Re: Re: [groovy-user] Re: Strings: Regular Expression Patterns

I really like it! :)

On 5 Apr 2005, at 02:42, John Rose wrote:
> I implemented a straightforward version of our ideas about regexps.
> It's simply a third string syntax, as in 'foo', "foo", /foo/.
>
> The treatment of backslash escapes in /foo/ favors regular expression  
> notation, but it's just a string to the language.
>
> It reads reasonably well:
>
> if ('abc' =~ /.../) whatever
> if ('abc' ==~ /.../) whatever
> 'abc'.eachMatch(/.../) { whatever }
> ['a','b','c'].grep(/a/)
> switch('abc'){
> 	case ~/.../ : whatever
> }
> assert 'EUOUAE'.matches(/^[aeiou]*$/)
> assert 'football'.replaceAll(/foo/, "Bar") == 'Bartball'
>
> It turns out that the division operators and regexp literals want to  
> be in very different places, so there's no real ambiguity to the eye.   
> It's easy enough to get over it in the lexer also.
> 	x = y / z
> 	x = /xyzzy/
>
> Also, uses of dollars and braces for GStrings are (luckily) quite  
> distinct from uses of the same characters in the regexp language, so  
> there seems to be a happy marriage possible between Groovy GStrings  
(Continue reading)

Dierk Koenig | 5 Apr 09:31 2005

RE: Re: [groovy-user] Re: Strings: Regular Expression Patterns

looks great!

a minor issue with the dollar sign in // regex Strings:

If they behave like GStrings, i.e. "foo" or """foo"""
then I would expect that a literal backslash needs escaping.
Otherwise, we should state the disambiguation rules
(i.e. the differences from GStrings).

cheers
Mittie

> -----Original Message-----
> From: John Rose [mailto:rose00@...]
> Sent: Dienstag, 5. April 2005 3:43
> To: jsr@...
> Subject: Re: [groovy-jsr] Re: [groovy-user] Re: Strings: Regular
> Expression Patterns
> 
> 
> I implemented a straightforward version of our ideas about regexps.
> It's simply a third string syntax, as in 'foo', "foo", /foo/.
> 
> The treatment of backslash escapes in /foo/ favors regular expression  
> notation, but it's just a string to the language.
> 
> It reads reasonably well:
> 
> if ('abc' =~ /.../) whatever
> if ('abc' ==~ /.../) whatever
(Continue reading)

Dierk Koenig | 5 Apr 10:14 2005

RE: Re: [groovy-user] Re: Strings: Regular Expression Patterns

sorry, just found the respective part in the jsr spec:

In a regular expression literal, if a dollar sign is not followed by an
identifier character or a left curly brace, perhaps after an intervening
star, the dollar is deemed to be escaped.

cool job, John!

Mittie

> -----Original Message-----
> From: Dierk Koenig [mailto:dierk.koenig@...]
> Sent: Dienstag, 5. April 2005 9:31
> To: jsr@...
> Subject: RE: [groovy-jsr] Re: [groovy-user] Re: Strings: Regular
> Expression Patterns
>
>
> looks great!
>
> a minor issue with the dollar sign in // regex Strings:
>
> If they behave like GStrings, i.e. "foo" or """foo"""
> then I would expect that a literal backslash needs escaping.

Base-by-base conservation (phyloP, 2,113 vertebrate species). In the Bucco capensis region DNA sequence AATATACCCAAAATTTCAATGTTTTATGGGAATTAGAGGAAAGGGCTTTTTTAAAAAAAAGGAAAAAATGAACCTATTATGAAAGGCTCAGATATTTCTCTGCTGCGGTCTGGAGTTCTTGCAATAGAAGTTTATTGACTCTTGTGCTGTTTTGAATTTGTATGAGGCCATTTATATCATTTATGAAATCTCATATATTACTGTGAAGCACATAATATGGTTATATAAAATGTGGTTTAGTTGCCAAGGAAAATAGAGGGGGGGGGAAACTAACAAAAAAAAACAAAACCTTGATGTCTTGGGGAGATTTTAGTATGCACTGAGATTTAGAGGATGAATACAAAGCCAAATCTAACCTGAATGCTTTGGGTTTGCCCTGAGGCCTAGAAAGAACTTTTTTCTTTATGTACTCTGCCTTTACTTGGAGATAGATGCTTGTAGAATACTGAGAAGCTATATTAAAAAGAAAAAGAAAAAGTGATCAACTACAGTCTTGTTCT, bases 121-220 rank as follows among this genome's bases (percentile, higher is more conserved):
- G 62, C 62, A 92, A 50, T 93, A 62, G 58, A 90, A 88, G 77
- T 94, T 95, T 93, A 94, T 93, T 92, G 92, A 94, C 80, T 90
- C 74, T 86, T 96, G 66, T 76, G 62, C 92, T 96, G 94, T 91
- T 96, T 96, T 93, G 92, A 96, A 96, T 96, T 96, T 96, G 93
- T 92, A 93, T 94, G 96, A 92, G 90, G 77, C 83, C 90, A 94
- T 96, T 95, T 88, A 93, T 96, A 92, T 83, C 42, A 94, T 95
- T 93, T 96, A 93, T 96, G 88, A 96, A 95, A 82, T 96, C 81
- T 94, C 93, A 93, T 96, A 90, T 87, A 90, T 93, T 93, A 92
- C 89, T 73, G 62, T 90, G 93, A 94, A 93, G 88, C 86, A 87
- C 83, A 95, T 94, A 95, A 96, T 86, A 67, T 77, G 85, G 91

> Otherwise, we should state the disambiguation rules
> (i.e. the differences from GStrings).
>
> cheers
> Mittie
>
(Continue reading)

LARSON, BRIAN (SBCSI | 24 Mar 14:23 2005
Picon

RE: Re: [groovy-user] Re: Strings: Regular Expression Patterns

Agreed.  I like this syntax.  It seems to work well in other languages.

I also wondered about the divide operator, but I couldn't come up with
any ambiguity off the top of my head.  It probably makes parsing a
little harder since / would be overloaded.

Thoughts:
Patterns could not be split onto multiple lines.
What operators would be valid with patterns:  ==~ =~ =
The current regex Groovy page is a little confusing
(http://groovy.codehaus.org/Regular+Expressions)
What is the difference between /pattern/ and the current ~"pattern"
syntax?

Brian Larson
SBC

-----Original Message-----
From: Guillaume Laforge [mailto:glaforge@...] 

On Thu, 24 Mar 2005 09:11:05 +0000, Jeremy Rayner
<jeremy.rayner@...> wrote:
> [...]
> I would propose the introduction of the character /
> as the first character of an expression to mark a regular expression
literal
> [...]

I like the idea too.
Could there be some potential problems with the divide operator?
(Continue reading)

Guillaume Laforge | 24 Mar 14:58 2005
Picon

Re: Re: [groovy-user] Re: Strings: Regular Expression Patterns

On Thu, 24 Mar 2005 07:23:18 -0600, LARSON, BRIAN (SBCSI)
<bl7385@...> wrote:
> Agreed.  I like this syntax.  It seems to work well in other languages.
> 
> I also wondered about the divide operator, but I couldn't come up with
> any ambiguity off the top of my head.  It probably makes parsing a
> little harder since / would be overloaded.
> [...]

Hmmm, let's see...

    foo = meth /bar/ 
    func()

How should it be parsed? Especially since top-level statements (like
print "hello") can omit parentheses?

It could be interpreted as being two different statements, with an
assignement and two method calls:

    foo = meth( /bar/ );
    func();

Or it could be interpreted as two divides spanning two lines:

    foo = meth / bar / func()

With meth and bar being some values, and func() a method call
returning some other value.

(Continue reading)

Jeremy Rayner | 24 Mar 16:45 2005
Picon

Re: Re: [groovy-user] Re: Strings: Regular Expression Patterns

>    foo = meth /bar/
>    func()
> 
It should be lexed as:

IDENT(foo) ASSIGN(=) IDENT(meth) REGEX_LITERAL(bar) 

> How should it be parsed? Especially since top-level statements (like
> print "hello") can omit parentheses?
I'm thinking identical usage for REGEX_LITERAL as STRING_LITERAL
is today.

jez
--

-- 
http://javanicus.com/blog2

LARSON, BRIAN (SBCSI | 24 Mar 15:48 2005
Picon

RE: Re: [groovy-user] Re: Strings: Regular Expression Patterns

Good find.  I was playing all around the example you provided below, but
I forgot to omit the optional parenthesis.  Looks like it might bite us
again -- ducking (smirk).

If /pattern/ can't be used, how is it different than the ~"pattern"?  It
seems that the primary objective is to avoid escaping the backslash in a
literal string.  I don't recall whether ~"pattern" syntax does this or
not, but it seems as though it wouldn't have to.

-----Original Message-----
From: Guillaume Laforge [mailto:glaforge@...] 
Sent: Thursday, March 24, 2005 7:58 AM
To: jsr@...
Subject: Re: [groovy-jsr] Re: [groovy-user] Re: Strings: Regular
Expression Patterns

On Thu, 24 Mar 2005 07:23:18 -0600, LARSON, BRIAN (SBCSI)
<bl7385@...> wrote:
> Agreed.  I like this syntax.  It seems to work well in other
languages.
> 
> I also wondered about the divide operator, but I couldn't come up with
> any ambiguity off the top of my head.  It probably makes parsing a
> little harder since / would be overloaded.
> [...]

Hmmm, let's see...

    foo = meth /bar/ 
    func()
(Continue reading)


Gmane